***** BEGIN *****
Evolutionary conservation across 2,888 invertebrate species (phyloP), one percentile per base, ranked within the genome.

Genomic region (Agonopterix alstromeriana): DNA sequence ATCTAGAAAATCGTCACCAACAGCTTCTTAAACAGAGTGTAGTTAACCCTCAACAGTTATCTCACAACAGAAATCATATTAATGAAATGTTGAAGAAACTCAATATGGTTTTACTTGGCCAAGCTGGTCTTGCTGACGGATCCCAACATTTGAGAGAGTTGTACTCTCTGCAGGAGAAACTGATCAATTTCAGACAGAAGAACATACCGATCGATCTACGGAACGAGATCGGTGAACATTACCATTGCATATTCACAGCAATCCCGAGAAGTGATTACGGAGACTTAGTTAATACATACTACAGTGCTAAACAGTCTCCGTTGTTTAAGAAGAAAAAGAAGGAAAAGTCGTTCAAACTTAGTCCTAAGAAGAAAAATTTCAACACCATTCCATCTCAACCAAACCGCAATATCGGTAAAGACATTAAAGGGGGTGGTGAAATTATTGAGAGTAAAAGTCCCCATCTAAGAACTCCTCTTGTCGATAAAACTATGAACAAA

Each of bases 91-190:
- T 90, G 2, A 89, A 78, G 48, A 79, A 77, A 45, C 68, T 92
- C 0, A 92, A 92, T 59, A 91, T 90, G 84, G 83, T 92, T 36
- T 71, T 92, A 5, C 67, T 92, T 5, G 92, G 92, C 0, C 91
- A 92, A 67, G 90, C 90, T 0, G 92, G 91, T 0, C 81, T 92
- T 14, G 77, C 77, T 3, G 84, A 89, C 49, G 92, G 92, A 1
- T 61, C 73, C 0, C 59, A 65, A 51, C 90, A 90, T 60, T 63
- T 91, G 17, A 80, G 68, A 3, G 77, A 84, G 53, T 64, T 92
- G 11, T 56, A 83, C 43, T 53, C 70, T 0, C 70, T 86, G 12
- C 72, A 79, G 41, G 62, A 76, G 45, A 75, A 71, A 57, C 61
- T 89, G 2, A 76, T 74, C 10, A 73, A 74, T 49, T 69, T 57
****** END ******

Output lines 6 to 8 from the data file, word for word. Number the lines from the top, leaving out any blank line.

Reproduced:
- T 71, T 92, A 5, C 67, T 92, T 5, G 92, G 92, C 0, C 91
- A 92, A 67, G 90, C 90, T 0, G 92, G 91, T 0, C 81, T 92
- T 14, G 77, C 77, T 3, G 84, A 89, C 49, G 92, G 92, A 1